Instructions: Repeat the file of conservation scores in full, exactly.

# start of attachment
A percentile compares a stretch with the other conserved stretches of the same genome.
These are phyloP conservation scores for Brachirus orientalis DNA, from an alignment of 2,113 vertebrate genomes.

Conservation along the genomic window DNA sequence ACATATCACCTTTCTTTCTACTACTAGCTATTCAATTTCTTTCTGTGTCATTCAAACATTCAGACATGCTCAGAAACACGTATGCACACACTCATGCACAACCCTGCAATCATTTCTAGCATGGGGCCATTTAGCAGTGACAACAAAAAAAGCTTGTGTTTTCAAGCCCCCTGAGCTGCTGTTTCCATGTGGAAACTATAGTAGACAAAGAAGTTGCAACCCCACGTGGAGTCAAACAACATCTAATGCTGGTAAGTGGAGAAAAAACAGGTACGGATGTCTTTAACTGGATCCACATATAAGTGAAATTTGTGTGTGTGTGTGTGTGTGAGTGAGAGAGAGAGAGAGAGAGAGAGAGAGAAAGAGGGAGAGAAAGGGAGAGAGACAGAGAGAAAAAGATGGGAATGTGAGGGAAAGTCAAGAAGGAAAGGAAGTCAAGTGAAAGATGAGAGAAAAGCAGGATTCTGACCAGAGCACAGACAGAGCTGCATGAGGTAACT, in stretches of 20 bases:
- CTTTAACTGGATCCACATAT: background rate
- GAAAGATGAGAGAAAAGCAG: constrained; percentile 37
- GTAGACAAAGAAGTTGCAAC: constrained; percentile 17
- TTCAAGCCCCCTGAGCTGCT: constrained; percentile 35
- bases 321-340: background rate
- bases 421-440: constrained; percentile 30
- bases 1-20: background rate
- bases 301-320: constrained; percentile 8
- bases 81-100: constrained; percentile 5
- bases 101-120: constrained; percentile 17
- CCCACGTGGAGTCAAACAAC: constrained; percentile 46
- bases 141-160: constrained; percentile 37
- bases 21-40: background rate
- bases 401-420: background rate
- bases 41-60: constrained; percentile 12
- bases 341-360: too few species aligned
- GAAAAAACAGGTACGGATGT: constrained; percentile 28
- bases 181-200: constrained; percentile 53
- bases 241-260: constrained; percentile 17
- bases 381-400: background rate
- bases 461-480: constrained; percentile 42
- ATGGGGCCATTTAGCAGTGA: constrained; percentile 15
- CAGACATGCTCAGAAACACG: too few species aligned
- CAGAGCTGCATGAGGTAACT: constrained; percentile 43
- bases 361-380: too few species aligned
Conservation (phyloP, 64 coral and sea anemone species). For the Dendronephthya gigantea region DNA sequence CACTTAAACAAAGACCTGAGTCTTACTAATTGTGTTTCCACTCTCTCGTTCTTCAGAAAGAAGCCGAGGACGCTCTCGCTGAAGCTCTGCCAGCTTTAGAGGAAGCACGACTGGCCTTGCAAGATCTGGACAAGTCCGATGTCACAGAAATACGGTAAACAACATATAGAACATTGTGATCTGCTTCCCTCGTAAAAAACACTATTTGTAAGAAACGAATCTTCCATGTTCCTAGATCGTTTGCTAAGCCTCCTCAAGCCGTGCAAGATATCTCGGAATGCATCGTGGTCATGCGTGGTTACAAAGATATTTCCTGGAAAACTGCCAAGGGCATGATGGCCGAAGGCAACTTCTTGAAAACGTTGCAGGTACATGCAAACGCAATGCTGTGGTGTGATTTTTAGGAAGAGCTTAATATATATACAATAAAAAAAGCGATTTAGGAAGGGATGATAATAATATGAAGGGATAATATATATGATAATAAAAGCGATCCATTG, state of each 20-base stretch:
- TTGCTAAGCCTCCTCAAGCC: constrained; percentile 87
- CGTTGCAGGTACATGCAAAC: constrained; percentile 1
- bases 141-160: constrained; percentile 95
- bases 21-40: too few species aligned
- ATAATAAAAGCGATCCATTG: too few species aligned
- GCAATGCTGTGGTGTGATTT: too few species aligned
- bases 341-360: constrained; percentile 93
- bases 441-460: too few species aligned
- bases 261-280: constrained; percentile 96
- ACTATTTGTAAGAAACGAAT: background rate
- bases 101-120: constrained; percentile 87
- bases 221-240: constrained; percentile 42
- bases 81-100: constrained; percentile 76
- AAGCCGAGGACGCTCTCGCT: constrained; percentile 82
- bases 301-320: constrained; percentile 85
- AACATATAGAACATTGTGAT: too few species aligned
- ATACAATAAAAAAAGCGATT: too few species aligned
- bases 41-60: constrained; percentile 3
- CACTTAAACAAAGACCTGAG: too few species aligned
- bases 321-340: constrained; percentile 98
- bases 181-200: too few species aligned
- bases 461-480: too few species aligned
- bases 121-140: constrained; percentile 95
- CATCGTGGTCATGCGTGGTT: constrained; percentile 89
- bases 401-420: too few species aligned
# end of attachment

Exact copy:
A percentile compares a stretch with the other conserved stretches of the same genome.
These are phyloP conservation scores for Brachirus orientalis DNA, from an alignment of 2,113 vertebrate genomes.

Conservation along the genomic window DNA sequence ACATATCACCTTTCTTTCTACTACTAGCTATTCAATTTCTTTCTGTGTCATTCAAACATTCAGACATGCTCAGAAACACGTATGCACACACTCATGCACAACCCTGCAATCATTTCTAGCATGGGGCCATTTAGCAGTGACAACAAAAAAAGCTTGTGTTTTCAAGCCCCCTGAGCTGCTGTTTCCATGTGGAAACTATAGTAGACAAAGAAGTTGCAACCCCACGTGGAGTCAAACAACATCTAATGCTGGTAAGTGGAGAAAAAACAGGTACGGATGTCTTTAACTGGATCCACATATAAGTGAAATTTGTGTGTGTGTGTGTGTGTGAGTGAGAGAGAGAGAGAGAGAGAGAGAGAGAAAGAGGGAGAGAAAGGGAGAGAGACAGAGAGAAAAAGATGGGAATGTGAGGGAAAGTCAAGAAGGAAAGGAAGTCAAGTGAAAGATGAGAGAAAAGCAGGATTCTGACCAGAGCACAGACAGAGCTGCATGAGGTAACT, in stretches of 20 bases:
- CTTTAACTGGATCCACATAT: background rate
- GAAAGATGAGAGAAAAGCAG: constrained; percentile 37
- GTAGACAAAGAAGTTGCAAC: constrained; percentile 17
- TTCAAGCCCCCTGAGCTGCT: constrained; percentile 35
- bases 321-340: background rate
- bases 421-440: constrained; percentile 30
- bases 1-20: background rate
- bases 301-320: constrained; percentile 8
- bases 81-100: constrained; percentile 5
- bases 101-120: constrained; percentile 17
- CCCACGTGGAGTCAAACAAC: constrained; percentile 46
- bases 141-160: constrained; percentile 37
- bases 21-40: background rate
- bases 401-420: background rate
- bases 41-60: constrained; percentile 12
- bases 341-360: too few species aligned
- GAAAAAACAGGTACGGATGT: constrained; percentile 28
- bases 181-200: constrained; percentile 53
- bases 241-260: constrained; percentile 17
- bases 381-400: background rate
- bases 461-480: constrained; percentile 42
- ATGGGGCCATTTAGCAGTGA: constrained; percentile 15
- CAGACATGCTCAGAAACACG: too few species aligned
- CAGAGCTGCATGAGGTAACT: constrained; percentile 43
- bases 361-380: too few species aligned
Conservation (phyloP, 64 coral and sea anemone species). For the Dendronephthya gigantea region DNA sequence CACTTAAACAAAGACCTGAGTCTTACTAATTGTGTTTCCACTCTCTCGTTCTTCAGAAAGAAGCCGAGGACGCTCTCGCTGAAGCTCTGCCAGCTTTAGAGGAAGCACGACTGGCCTTGCAAGATCTGGACAAGTCCGATGTCACAGAAATACGGTAAACAACATATAGAACATTGTGATCTGCTTCCCTCGTAAAAAACACTATTTGTAAGAAACGAATCTTCCATGTTCCTAGATCGTTTGCTAAGCCTCCTCAAGCCGTGCAAGATATCTCGGAATGCATCGTGGTCATGCGTGGTTACAAAGATATTTCCTGGAAAACTGCCAAGGGCATGATGGCCGAAGGCAACTTCTTGAAAACGTTGCAGGTACATGCAAACGCAATGCTGTGGTGTGATTTTTAGGAAGAGCTTAATATATATACAATAAAAAAAGCGATTTAGGAAGGGATGATAATAATATGAAGGGATAATATATATGATAATAAAAGCGATCCATTG, state of each 20-base stretch:
- TTGCTAAGCCTCCTCAAGCC: constrained; percentile 87
- CGTTGCAGGTACATGCAAAC: constrained; percentile 1
- bases 141-160: constrained; percentile 95
- bases 21-40: too few species aligned
- ATAATAAAAGCGATCCATTG: too few species aligned
- GCAATGCTGTGGTGTGATTT: too few species aligned
- bases 341-360: constrained; percentile 93
- bases 441-460: too few species aligned
- bases 261-280: constrained; percentile 96
- ACTATTTGTAAGAAACGAAT: background rate
- bases 101-120: constrained; percentile 87
- bases 221-240: constrained; percentile 42
- bases 81-100: constrained; percentile 76
- AAGCCGAGGACGCTCTCGCT: constrained; percentile 82
- bases 301-320: constrained; percentile 85
- AACATATAGAACATTGTGAT: too few species aligned
- ATACAATAAAAAAAGCGATT: too few species aligned
- bases 41-60: constrained; percentile 3
- CACTTAAACAAAGACCTGAG: too few species aligned
- bases 321-340: constrained; percentile 98
- bases 181-200: too few species aligned
- bases 461-480: too few species aligned
- bases 121-140: constrained; percentile 95
- CATCGTGGTCATGCGTGGTT: constrained; percentile 89
- bases 401-420: too few species aligned